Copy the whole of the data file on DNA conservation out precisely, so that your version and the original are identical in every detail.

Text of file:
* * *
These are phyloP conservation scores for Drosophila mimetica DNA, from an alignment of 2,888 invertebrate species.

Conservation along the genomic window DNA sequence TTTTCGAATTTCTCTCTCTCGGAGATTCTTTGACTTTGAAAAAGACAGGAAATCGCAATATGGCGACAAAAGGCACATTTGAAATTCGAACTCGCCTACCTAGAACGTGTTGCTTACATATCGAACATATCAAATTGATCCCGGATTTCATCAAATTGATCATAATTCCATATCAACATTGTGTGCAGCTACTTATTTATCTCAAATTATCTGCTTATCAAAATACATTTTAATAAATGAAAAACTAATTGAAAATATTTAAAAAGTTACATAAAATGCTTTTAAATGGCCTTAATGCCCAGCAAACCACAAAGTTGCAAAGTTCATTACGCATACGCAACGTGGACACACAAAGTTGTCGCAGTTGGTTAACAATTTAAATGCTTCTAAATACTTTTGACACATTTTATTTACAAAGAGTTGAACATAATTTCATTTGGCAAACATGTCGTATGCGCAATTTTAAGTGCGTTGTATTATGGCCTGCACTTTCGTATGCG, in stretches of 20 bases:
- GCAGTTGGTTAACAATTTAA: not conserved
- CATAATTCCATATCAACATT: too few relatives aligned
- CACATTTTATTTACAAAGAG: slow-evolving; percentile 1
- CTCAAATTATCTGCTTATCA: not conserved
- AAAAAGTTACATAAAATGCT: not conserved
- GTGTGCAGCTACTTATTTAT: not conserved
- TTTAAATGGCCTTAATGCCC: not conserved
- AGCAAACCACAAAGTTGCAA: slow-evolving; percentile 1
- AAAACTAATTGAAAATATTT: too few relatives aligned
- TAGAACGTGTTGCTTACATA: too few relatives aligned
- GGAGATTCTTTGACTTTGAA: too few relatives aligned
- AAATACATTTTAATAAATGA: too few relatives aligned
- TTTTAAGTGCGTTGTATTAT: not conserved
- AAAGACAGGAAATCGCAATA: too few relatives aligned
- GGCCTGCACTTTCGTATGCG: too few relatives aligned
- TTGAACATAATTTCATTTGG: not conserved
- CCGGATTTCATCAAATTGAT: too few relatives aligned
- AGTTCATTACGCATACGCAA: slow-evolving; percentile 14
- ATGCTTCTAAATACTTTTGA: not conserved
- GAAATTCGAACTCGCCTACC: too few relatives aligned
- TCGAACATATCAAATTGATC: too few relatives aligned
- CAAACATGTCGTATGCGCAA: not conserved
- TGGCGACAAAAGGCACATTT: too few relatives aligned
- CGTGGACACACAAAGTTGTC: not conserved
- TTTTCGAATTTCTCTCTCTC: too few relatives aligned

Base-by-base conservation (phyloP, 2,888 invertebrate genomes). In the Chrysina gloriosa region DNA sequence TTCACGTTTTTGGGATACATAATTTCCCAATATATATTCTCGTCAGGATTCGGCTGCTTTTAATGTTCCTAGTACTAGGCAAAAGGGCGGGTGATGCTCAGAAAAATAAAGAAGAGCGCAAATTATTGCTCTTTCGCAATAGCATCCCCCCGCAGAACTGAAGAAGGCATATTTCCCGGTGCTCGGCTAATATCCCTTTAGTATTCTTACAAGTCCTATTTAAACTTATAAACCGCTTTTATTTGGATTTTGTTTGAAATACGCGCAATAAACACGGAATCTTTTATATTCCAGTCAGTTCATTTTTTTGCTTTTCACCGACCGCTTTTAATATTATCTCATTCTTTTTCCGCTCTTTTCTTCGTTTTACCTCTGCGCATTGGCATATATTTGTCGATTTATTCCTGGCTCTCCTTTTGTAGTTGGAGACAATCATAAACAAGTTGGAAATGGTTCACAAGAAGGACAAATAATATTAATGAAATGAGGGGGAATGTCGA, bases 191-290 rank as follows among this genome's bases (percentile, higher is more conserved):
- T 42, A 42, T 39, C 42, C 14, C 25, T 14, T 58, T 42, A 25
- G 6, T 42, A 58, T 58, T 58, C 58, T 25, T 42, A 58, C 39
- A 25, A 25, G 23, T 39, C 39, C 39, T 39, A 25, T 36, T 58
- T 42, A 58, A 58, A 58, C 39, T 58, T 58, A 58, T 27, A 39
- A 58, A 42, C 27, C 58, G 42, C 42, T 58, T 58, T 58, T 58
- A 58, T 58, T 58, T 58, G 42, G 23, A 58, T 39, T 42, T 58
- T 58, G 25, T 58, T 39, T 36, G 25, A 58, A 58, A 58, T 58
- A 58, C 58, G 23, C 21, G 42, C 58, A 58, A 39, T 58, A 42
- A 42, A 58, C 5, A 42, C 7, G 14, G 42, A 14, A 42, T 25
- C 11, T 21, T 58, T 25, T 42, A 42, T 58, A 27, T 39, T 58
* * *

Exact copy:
These are phyloP conservation scores for Drosophila mimetica DNA, from an alignment of 2,888 invertebrate species.

Conservation along the genomic window DNA sequence TTTTCGAATTTCTCTCTCTCGGAGATTCTTTGACTTTGAAAAAGACAGGAAATCGCAATATGGCGACAAAAGGCACATTTGAAATTCGAACTCGCCTACCTAGAACGTGTTGCTTACATATCGAACATATCAAATTGATCCCGGATTTCATCAAATTGATCATAATTCCATATCAACATTGTGTGCAGCTACTTATTTATCTCAAATTATCTGCTTATCAAAATACATTTTAATAAATGAAAAACTAATTGAAAATATTTAAAAAGTTACATAAAATGCTTTTAAATGGCCTTAATGCCCAGCAAACCACAAAGTTGCAAAGTTCATTACGCATACGCAACGTGGACACACAAAGTTGTCGCAGTTGGTTAACAATTTAAATGCTTCTAAATACTTTTGACACATTTTATTTACAAAGAGTTGAACATAATTTCATTTGGCAAACATGTCGTATGCGCAATTTTAAGTGCGTTGTATTATGGCCTGCACTTTCGTATGCG, in stretches of 20 bases:
- GCAGTTGGTTAACAATTTAA: not conserved
- CATAATTCCATATCAACATT: too few relatives aligned
- CACATTTTATTTACAAAGAG: slow-evolving; percentile 1
- CTCAAATTATCTGCTTATCA: not conserved
- AAAAAGTTACATAAAATGCT: not conserved
- GTGTGCAGCTACTTATTTAT: not conserved
- TTTAAATGGCCTTAATGCCC: not conserved
- AGCAAACCACAAAGTTGCAA: slow-evolving; percentile 1
- AAAACTAATTGAAAATATTT: too few relatives aligned
- TAGAACGTGTTGCTTACATA: too few relatives aligned
- GGAGATTCTTTGACTTTGAA: too few relatives aligned
- AAATACATTTTAATAAATGA: too few relatives aligned
- TTTTAAGTGCGTTGTATTAT: not conserved
- AAAGACAGGAAATCGCAATA: too few relatives aligned
- GGCCTGCACTTTCGTATGCG: too few relatives aligned
- TTGAACATAATTTCATTTGG: not conserved
- CCGGATTTCATCAAATTGAT: too few relatives aligned
- AGTTCATTACGCATACGCAA: slow-evolving; percentile 14
- ATGCTTCTAAATACTTTTGA: not conserved
- GAAATTCGAACTCGCCTACC: too few relatives aligned
- TCGAACATATCAAATTGATC: too few relatives aligned
- CAAACATGTCGTATGCGCAA: not conserved
- TGGCGACAAAAGGCACATTT: too few relatives aligned
- CGTGGACACACAAAGTTGTC: not conserved
- TTTTCGAATTTCTCTCTCTC: too few relatives aligned

Base-by-base conservation (phyloP, 2,888 invertebrate genomes). In the Chrysina gloriosa region DNA sequence TTCACGTTTTTGGGATACATAATTTCCCAATATATATTCTCGTCAGGATTCGGCTGCTTTTAATGTTCCTAGTACTAGGCAAAAGGGCGGGTGATGCTCAGAAAAATAAAGAAGAGCGCAAATTATTGCTCTTTCGCAATAGCATCCCCCCGCAGAACTGAAGAAGGCATATTTCCCGGTGCTCGGCTAATATCCCTTTAGTATTCTTACAAGTCCTATTTAAACTTATAAACCGCTTTTATTTGGATTTTGTTTGAAATACGCGCAATAAACACGGAATCTTTTATATTCCAGTCAGTTCATTTTTTTGCTTTTCACCGACCGCTTTTAATATTATCTCATTCTTTTTCCGCTCTTTTCTTCGTTTTACCTCTGCGCATTGGCATATATTTGTCGATTTATTCCTGGCTCTCCTTTTGTAGTTGGAGACAATCATAAACAAGTTGGAAATGGTTCACAAGAAGGACAAATAATATTAATGAAATGAGGGGGAATGTCGA, bases 191-290 rank as follows among this genome's bases (percentile, higher is more conserved):
- T 42, A 42, T 39, C 42, C 14, C 25, T 14, T 58, T 42, A 25
- G 6, T 42, A 58, T 58, T 58, C 58, T 25, T 42, A 58, C 39
- A 25, A 25, G 23, T 39, C 39, C 39, T 39, A 25, T 36, T 58
- T 42, A 58, A 58, A 58, C 39, T 58, T 58, A 58, T 27, A 39
- A 58, A 42, C 27, C 58, G 42, C 42, T 58, T 58, T 58, T 58
- A 58, T 58, T 58, T 58, G 42, G 23, A 58, T 39, T 42, T 58
- T 58, G 25, T 58, T 39, T 36, G 25, A 58, A 58, A 58, T 58
- A 58, C 58, G 23, C 21, G 42, C 58, A 58, A 39, T 58, A 42
- A 42, A 58, C 5, A 42, C 7, G 14, G 42, A 14, A 42, T 25
- C 11, T 21, T 58, T 25, T 42, A 42, T 58, A 27, T 39, T 58